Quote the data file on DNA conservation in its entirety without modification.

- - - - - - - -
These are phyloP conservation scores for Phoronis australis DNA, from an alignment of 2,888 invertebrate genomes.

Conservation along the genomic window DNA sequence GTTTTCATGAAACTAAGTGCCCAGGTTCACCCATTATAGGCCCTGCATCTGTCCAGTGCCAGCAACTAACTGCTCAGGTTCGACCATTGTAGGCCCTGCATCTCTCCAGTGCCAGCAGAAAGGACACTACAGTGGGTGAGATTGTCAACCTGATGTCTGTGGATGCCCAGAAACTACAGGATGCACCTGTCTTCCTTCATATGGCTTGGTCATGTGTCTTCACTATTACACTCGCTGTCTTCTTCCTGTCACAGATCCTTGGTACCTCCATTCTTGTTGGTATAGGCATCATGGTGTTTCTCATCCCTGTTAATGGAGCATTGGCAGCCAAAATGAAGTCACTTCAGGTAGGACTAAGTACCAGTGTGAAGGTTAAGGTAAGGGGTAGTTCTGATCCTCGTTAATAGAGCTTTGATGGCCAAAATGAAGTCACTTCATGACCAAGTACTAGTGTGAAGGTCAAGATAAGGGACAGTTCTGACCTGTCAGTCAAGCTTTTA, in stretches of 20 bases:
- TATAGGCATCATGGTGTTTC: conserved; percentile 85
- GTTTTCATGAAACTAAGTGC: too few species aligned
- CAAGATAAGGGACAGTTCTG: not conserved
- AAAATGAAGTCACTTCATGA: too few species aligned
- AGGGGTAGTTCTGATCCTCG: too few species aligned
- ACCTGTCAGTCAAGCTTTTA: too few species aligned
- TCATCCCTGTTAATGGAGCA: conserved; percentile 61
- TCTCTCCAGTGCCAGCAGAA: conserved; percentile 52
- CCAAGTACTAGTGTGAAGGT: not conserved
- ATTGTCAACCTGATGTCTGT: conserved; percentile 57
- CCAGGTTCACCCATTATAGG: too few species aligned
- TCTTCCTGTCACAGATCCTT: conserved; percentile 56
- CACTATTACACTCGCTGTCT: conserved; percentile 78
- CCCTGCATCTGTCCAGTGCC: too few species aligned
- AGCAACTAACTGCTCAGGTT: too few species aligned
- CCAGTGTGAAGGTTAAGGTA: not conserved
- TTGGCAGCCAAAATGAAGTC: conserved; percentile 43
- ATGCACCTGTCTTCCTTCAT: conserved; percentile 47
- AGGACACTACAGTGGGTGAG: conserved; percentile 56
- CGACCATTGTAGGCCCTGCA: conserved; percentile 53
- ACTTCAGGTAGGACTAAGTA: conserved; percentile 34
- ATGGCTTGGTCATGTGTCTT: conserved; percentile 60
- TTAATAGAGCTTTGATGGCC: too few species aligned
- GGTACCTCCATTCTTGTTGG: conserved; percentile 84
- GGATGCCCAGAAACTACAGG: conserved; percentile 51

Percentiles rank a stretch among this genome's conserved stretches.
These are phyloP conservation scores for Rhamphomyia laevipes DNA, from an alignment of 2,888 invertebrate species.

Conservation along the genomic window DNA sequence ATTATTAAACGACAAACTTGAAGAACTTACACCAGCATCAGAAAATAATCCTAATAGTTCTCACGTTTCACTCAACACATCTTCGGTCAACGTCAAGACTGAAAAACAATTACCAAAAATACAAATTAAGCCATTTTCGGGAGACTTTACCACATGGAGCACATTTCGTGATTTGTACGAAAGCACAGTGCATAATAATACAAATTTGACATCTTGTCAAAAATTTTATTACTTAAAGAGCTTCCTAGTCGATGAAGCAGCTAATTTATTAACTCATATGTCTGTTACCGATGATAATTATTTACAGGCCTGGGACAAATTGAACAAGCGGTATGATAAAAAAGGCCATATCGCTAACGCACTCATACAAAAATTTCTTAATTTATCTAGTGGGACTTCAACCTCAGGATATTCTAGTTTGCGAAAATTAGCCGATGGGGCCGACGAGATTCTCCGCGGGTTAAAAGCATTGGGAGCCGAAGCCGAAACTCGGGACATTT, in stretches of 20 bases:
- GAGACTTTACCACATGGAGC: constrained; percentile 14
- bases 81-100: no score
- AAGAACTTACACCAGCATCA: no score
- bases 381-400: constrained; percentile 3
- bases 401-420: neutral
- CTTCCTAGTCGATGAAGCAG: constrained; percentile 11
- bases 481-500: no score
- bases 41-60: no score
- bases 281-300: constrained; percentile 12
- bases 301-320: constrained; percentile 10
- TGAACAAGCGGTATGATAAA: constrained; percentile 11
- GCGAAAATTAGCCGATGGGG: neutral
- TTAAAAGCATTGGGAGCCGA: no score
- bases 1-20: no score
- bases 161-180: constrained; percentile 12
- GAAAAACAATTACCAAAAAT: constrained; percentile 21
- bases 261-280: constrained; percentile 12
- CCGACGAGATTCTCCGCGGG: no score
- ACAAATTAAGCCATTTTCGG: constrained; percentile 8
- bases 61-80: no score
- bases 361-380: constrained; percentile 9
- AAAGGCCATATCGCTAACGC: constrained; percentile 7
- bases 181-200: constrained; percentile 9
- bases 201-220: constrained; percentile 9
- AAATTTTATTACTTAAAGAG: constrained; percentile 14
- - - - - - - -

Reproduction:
These are phyloP conservation scores for Phoronis australis DNA, from an alignment of 2,888 invertebrate genomes.

Conservation along the genomic window DNA sequence GTTTTCATGAAACTAAGTGCCCAGGTTCACCCATTATAGGCCCTGCATCTGTCCAGTGCCAGCAACTAACTGCTCAGGTTCGACCATTGTAGGCCCTGCATCTCTCCAGTGCCAGCAGAAAGGACACTACAGTGGGTGAGATTGTCAACCTGATGTCTGTGGATGCCCAGAAACTACAGGATGCACCTGTCTTCCTTCATATGGCTTGGTCATGTGTCTTCACTATTACACTCGCTGTCTTCTTCCTGTCACAGATCCTTGGTACCTCCATTCTTGTTGGTATAGGCATCATGGTGTTTCTCATCCCTGTTAATGGAGCATTGGCAGCCAAAATGAAGTCACTTCAGGTAGGACTAAGTACCAGTGTGAAGGTTAAGGTAAGGGGTAGTTCTGATCCTCGTTAATAGAGCTTTGATGGCCAAAATGAAGTCACTTCATGACCAAGTACTAGTGTGAAGGTCAAGATAAGGGACAGTTCTGACCTGTCAGTCAAGCTTTTA, in stretches of 20 bases:
- TATAGGCATCATGGTGTTTC: conserved; percentile 85
- GTTTTCATGAAACTAAGTGC: too few species aligned
- CAAGATAAGGGACAGTTCTG: not conserved
- AAAATGAAGTCACTTCATGA: too few species aligned
- AGGGGTAGTTCTGATCCTCG: too few species aligned
- ACCTGTCAGTCAAGCTTTTA: too few species aligned
- TCATCCCTGTTAATGGAGCA: conserved; percentile 61
- TCTCTCCAGTGCCAGCAGAA: conserved; percentile 52
- CCAAGTACTAGTGTGAAGGT: not conserved
- ATTGTCAACCTGATGTCTGT: conserved; percentile 57
- CCAGGTTCACCCATTATAGG: too few species aligned
- TCTTCCTGTCACAGATCCTT: conserved; percentile 56
- CACTATTACACTCGCTGTCT: conserved; percentile 78
- CCCTGCATCTGTCCAGTGCC: too few species aligned
- AGCAACTAACTGCTCAGGTT: too few species aligned
- CCAGTGTGAAGGTTAAGGTA: not conserved
- TTGGCAGCCAAAATGAAGTC: conserved; percentile 43
- ATGCACCTGTCTTCCTTCAT: conserved; percentile 47
- AGGACACTACAGTGGGTGAG: conserved; percentile 56
- CGACCATTGTAGGCCCTGCA: conserved; percentile 53
- ACTTCAGGTAGGACTAAGTA: conserved; percentile 34
- ATGGCTTGGTCATGTGTCTT: conserved; percentile 60
- TTAATAGAGCTTTGATGGCC: too few species aligned
- GGTACCTCCATTCTTGTTGG: conserved; percentile 84
- GGATGCCCAGAAACTACAGG: conserved; percentile 51

Percentiles rank a stretch among this genome's conserved stretches.
These are phyloP conservation scores for Rhamphomyia laevipes DNA, from an alignment of 2,888 invertebrate species.

Conservation along the genomic window DNA sequence ATTATTAAACGACAAACTTGAAGAACTTACACCAGCATCAGAAAATAATCCTAATAGTTCTCACGTTTCACTCAACACATCTTCGGTCAACGTCAAGACTGAAAAACAATTACCAAAAATACAAATTAAGCCATTTTCGGGAGACTTTACCACATGGAGCACATTTCGTGATTTGTACGAAAGCACAGTGCATAATAATACAAATTTGACATCTTGTCAAAAATTTTATTACTTAAAGAGCTTCCTAGTCGATGAAGCAGCTAATTTATTAACTCATATGTCTGTTACCGATGATAATTATTTACAGGCCTGGGACAAATTGAACAAGCGGTATGATAAAAAAGGCCATATCGCTAACGCACTCATACAAAAATTTCTTAATTTATCTAGTGGGACTTCAACCTCAGGATATTCTAGTTTGCGAAAATTAGCCGATGGGGCCGACGAGATTCTCCGCGGGTTAAAAGCATTGGGAGCCGAAGCCGAAACTCGGGACATTT, in stretches of 20 bases:
- GAGACTTTACCACATGGAGC: constrained; percentile 14
- bases 81-100: no score
- AAGAACTTACACCAGCATCA: no score
- bases 381-400: constrained; percentile 3
- bases 401-420: neutral
- CTTCCTAGTCGATGAAGCAG: constrained; percentile 11
- bases 481-500: no score
- bases 41-60: no score
- bases 281-300: constrained; percentile 12
- bases 301-320: constrained; percentile 10
- TGAACAAGCGGTATGATAAA: constrained; percentile 11
- GCGAAAATTAGCCGATGGGG: neutral
- TTAAAAGCATTGGGAGCCGA: no score
- bases 1-20: no score
- bases 161-180: constrained; percentile 12
- GAAAAACAATTACCAAAAAT: constrained; percentile 21
- bases 261-280: constrained; percentile 12
- CCGACGAGATTCTCCGCGGG: no score
- ACAAATTAAGCCATTTTCGG: constrained; percentile 8
- bases 61-80: no score
- bases 361-380: constrained; percentile 9
- AAAGGCCATATCGCTAACGC: constrained; percentile 7
- bases 181-200: constrained; percentile 9
- bases 201-220: constrained; percentile 9
- AAATTTTATTACTTAAAGAG: constrained; percentile 14